So, in this year of feeling out how learning at home might look for our family, I am so thankful for moments like the one pictured here. Aidan and August spent a good part of the morning constructing a castle with their bricks. I was glad to hear them playing together so cooperatively because I was trying to get a little housework done. When I made my way into their room they had both moved on to other individual activities. I then asked them to help clean up the bricks because I needed a clear floor in order to vacuum. In a way that always seems to surprise me they both got busy with my request. August and I were working together to stack up the bricks when Aidan suddenly calls out, "Hey, Mom! Look, I made a pattern!" Sure enough, the bricks were stacked green-red-red-green-red-red-green. Now, in the grand scheme of all the things Aidan will learn, this isn't amazing, but what is amazing is that something so fundamental to further, more complicated, mathematics came about so very naturally-- through play. It's becoming more and more clear to me that we, as a culture, are most definitely forgetting the importance of that playing. Just as I am learning how much my children need spaces and times of quiet within which to think so, too, do they need time to play.
It's so very interesting to hear the dialogue that ensues when August pushes around his big wooden car filled with fire fighters. "Okay, it's time to go. Okay. Goodbye, I love you. Goodbye, I love you." Now, I don't honestly think that the fire fighters up at Station 20 exchange "I love yous" before heading out to each call, but wouldn't it be great if they did? And maybe one day they will, if August joins the fleet.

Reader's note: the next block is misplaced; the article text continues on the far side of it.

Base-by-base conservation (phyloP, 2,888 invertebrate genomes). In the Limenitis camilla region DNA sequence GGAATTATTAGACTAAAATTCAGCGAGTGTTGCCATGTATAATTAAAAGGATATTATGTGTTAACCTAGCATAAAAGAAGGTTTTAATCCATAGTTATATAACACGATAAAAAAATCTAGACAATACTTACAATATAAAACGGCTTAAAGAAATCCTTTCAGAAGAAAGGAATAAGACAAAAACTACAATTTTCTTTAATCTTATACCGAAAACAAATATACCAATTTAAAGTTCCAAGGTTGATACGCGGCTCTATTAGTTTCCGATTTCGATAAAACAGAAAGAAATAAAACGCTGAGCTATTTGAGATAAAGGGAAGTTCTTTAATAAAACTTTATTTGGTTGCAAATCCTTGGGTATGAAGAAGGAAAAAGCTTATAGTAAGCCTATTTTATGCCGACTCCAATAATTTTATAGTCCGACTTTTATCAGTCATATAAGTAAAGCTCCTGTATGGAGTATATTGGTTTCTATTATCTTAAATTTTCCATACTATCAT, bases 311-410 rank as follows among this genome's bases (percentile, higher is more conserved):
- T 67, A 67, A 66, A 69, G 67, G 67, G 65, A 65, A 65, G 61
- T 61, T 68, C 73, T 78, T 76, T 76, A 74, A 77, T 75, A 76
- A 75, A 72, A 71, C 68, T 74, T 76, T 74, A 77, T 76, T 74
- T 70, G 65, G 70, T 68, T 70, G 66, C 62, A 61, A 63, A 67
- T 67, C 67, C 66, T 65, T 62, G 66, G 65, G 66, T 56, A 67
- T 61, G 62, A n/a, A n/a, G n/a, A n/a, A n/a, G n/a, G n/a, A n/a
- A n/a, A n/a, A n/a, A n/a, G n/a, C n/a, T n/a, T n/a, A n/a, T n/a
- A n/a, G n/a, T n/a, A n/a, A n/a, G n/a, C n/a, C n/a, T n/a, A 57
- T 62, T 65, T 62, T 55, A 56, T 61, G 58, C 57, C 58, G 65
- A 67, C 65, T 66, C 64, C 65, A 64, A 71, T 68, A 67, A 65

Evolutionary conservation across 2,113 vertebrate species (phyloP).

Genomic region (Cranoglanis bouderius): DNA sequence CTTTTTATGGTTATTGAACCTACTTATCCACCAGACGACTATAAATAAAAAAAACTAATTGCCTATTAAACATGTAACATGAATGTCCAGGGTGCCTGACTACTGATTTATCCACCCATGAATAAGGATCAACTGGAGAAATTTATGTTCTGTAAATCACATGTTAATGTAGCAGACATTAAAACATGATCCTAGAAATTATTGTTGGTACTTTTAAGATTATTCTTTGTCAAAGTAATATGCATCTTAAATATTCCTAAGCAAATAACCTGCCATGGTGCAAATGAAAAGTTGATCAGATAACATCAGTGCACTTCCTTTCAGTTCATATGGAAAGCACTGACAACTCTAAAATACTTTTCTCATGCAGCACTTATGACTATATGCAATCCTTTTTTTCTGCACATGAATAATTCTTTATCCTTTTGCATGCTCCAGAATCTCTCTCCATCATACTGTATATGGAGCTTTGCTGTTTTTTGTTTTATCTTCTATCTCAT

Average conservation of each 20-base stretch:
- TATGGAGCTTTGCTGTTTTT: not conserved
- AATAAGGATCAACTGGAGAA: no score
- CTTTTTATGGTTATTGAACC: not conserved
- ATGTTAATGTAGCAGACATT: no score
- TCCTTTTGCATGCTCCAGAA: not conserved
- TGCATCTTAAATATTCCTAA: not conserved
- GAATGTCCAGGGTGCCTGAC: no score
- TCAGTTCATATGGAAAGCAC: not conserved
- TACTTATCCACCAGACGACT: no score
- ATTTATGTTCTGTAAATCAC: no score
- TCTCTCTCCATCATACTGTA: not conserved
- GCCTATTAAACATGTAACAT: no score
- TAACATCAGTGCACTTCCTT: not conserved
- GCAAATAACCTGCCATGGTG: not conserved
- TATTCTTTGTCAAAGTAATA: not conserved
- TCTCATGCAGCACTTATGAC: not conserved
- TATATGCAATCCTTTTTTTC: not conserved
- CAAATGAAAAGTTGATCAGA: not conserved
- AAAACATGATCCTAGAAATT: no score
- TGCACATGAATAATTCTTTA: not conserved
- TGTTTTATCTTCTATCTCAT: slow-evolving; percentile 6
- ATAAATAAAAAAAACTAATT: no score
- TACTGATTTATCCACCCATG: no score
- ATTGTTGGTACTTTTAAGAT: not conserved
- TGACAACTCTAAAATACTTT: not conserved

You know, until I started making it a point to really hang with my boys this year and witness with new eyes what they do with themselves when given their own time, I think I had lost touch with that childhood lens--the lens that is still innocent and pure and gifted in ways that our clouded adult lens's aren't. And isn't that part of the gift of childhood? The freedom to pretend and play act and try on all that we might want to be, only to completely change our minds the next minute with no consequence? Ahh, what a gift.
It does seem that, with so much focus on measured academic success, the legitimacy of genuine childhood play becomes fuzzy. What a shame. We really do have the rest of our lives to grow up. Really! I'm still trying on new hats, maybe not on a daily basis, but I certainly haven't picked the one I'm going to where every single day until I die. Granted, there are bigger consequences to my fly by night hat exchanges, but still, I go into hat stores now and then. If that is our reality then we must keep play a reality for our kids.